The Richard and Nancy Donahue Family Academic Arts Center at Middlesex Community College (MCC) in Lowell, Mass., reimagines a 140-year-old railroad depot as a state-of-the-art performing arts center. The innovative design vision earned Leers Weinzapfel Associates First Place in the Transformation categrory of retrofit’s Metamorphosis Awards.
The railroad depot opened in 1876 and was supplanted by a larger terminal 20 years after opening. As the 20th century dawned, the building became a telephone exchange, theater, movie palace and, finally, a bowling alley. Through these transitions, it lost its impressive clocks, towers and cornice detailing and, after a 1980s fire, its tenants. After sitting vacant for years, MCC acquired the building. The college recognized a tremendous opportunity in downtown Lowell, both in its buildings and its underserved community’s needs. Searching for a home for its long-awaited performing arts center, the college identified new life for the unique depot building as the place for its theater, dance and music departments.
The design challenges of the project were many: The proposed program far exceeded what the existing building could hold. The building’s age and three-decade vacancy took their toll. Daylight streamed in through holes in the brick wall; the roof and windows let the elements in; birds made their homes within; and the masonry’s overall integrity was substantially degraded. Given its historical importance as a gateway to the city and the desire to preserve its presence at Towers Corner, expansion opportunities were limited for a building sitting atop bedrock with almost no site beyond its footprint.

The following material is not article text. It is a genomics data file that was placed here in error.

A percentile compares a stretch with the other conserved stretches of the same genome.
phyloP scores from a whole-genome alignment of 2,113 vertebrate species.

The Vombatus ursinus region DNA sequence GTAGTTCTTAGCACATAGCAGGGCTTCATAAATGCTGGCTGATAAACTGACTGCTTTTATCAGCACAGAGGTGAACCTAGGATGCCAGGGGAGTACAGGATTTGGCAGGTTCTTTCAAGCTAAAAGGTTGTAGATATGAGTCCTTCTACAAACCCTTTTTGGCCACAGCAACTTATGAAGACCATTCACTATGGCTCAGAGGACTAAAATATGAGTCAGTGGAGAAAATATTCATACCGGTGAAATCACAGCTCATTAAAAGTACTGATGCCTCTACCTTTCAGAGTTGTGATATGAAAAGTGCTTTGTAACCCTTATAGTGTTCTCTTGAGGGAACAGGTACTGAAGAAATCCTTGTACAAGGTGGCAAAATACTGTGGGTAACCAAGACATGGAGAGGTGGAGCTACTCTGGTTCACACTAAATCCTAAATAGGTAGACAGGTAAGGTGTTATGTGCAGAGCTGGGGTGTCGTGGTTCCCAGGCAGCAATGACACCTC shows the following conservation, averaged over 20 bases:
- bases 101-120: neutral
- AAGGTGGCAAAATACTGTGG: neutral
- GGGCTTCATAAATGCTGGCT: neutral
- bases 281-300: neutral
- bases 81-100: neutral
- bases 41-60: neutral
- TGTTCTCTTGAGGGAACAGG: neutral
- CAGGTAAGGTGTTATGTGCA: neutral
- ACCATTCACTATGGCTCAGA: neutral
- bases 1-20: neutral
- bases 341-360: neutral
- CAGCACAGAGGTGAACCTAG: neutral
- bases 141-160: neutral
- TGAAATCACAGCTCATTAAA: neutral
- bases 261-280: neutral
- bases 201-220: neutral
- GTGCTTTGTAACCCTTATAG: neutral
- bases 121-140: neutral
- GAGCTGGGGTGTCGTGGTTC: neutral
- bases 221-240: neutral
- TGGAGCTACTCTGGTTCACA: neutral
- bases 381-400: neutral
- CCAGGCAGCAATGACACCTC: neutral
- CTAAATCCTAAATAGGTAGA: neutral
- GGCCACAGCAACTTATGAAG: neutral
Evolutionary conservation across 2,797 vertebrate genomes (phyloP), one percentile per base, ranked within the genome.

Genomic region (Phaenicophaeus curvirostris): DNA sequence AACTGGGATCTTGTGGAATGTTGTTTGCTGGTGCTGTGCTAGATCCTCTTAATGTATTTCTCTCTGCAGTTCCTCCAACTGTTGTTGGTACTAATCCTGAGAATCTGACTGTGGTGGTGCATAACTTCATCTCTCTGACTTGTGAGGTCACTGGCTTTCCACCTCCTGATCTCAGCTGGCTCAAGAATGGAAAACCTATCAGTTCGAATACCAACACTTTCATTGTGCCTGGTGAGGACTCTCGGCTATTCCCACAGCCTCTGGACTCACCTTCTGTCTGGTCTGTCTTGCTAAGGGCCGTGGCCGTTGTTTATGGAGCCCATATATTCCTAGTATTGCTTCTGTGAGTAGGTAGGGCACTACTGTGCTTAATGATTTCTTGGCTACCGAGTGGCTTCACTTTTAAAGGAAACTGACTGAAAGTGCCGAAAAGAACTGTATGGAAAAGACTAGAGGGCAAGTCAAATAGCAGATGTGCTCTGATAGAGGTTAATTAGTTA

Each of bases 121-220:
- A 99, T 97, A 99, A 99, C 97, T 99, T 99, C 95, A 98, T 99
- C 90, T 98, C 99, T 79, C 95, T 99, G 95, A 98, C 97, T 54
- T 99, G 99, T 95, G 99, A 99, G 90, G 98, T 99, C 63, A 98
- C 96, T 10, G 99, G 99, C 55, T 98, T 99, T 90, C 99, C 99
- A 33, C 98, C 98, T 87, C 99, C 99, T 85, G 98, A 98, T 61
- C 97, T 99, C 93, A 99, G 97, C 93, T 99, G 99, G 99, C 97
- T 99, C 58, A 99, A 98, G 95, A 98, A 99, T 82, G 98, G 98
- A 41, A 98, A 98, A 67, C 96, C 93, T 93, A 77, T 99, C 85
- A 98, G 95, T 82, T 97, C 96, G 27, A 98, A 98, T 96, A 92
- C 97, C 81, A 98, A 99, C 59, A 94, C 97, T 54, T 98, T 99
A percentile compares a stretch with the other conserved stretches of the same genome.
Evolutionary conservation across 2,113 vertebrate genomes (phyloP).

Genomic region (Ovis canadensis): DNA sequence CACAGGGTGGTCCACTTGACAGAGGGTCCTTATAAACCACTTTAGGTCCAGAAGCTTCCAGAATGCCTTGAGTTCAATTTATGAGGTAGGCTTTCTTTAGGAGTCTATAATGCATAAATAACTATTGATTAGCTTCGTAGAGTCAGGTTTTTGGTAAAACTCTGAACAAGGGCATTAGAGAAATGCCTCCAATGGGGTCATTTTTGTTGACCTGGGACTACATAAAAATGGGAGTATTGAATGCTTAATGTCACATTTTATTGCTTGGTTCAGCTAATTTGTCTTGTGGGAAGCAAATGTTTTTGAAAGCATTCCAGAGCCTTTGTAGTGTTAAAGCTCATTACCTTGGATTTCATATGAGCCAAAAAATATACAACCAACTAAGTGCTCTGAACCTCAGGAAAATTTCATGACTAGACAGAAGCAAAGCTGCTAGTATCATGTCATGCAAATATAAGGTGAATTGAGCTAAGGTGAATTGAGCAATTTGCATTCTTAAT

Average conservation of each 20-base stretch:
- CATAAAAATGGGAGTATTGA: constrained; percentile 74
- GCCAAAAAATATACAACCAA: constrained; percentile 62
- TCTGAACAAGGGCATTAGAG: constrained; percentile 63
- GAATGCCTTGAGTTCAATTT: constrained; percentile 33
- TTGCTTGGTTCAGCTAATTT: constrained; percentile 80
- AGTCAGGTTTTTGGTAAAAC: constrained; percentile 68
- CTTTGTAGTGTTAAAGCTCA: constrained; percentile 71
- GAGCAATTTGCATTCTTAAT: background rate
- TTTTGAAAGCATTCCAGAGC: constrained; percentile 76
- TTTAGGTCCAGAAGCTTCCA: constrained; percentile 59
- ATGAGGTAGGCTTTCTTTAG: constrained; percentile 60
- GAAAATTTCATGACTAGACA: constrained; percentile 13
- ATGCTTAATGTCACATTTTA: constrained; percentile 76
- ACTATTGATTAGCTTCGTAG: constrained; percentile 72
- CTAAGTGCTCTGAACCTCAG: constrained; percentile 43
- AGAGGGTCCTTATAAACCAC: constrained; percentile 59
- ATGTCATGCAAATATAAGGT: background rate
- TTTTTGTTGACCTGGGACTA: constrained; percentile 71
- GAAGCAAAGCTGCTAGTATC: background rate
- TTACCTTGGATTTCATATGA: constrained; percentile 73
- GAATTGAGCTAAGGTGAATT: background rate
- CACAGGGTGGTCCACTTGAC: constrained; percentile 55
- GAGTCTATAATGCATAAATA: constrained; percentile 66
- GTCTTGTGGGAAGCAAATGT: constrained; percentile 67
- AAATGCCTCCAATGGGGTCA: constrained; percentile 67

The design for the new center needed to address these challenges while creating an expressive and identifiable home for the students who would bring it back to life. It needed to be program efficient—making new space within the existing building and a careful addition on a sliver of land next to the building—to preserve the original prominence. Structurally, the solution had to go beyond retrofit and embrace the existing masonry exterior’s qualities. Architecturally, the building needed to transcend restoration and express its new use and role in the community. The resulting crafted modern insertion locked with the original building meets these goals.
The completed design accommodates a proscenium theater, music recital hall and dance studio in a simple ovoid shear-wall volume—essentially an “egg” theater— inserted within the 1876 brick shell. The theater’s shape is metaphorical, symbolizing the building’s rebirth and the burgeoning talent of student actors, dancers and musicians. The new insertion’s curved shape serves as the structural core of the building, supporting new spaces and buttressing the restored and reconstructed historic envelope.
Before Photo: LOWELL HISTORIC ARCHIVE and After Photos and Images: LEERS WEINZAPFEL ASSOCIATES
There was no extra space onsite, and nearly all construction work occurred from within the building. The “egg” that became the structural core rose from footings pinned to bedrock, block by block, like the historic masonry façade had 140 years previously.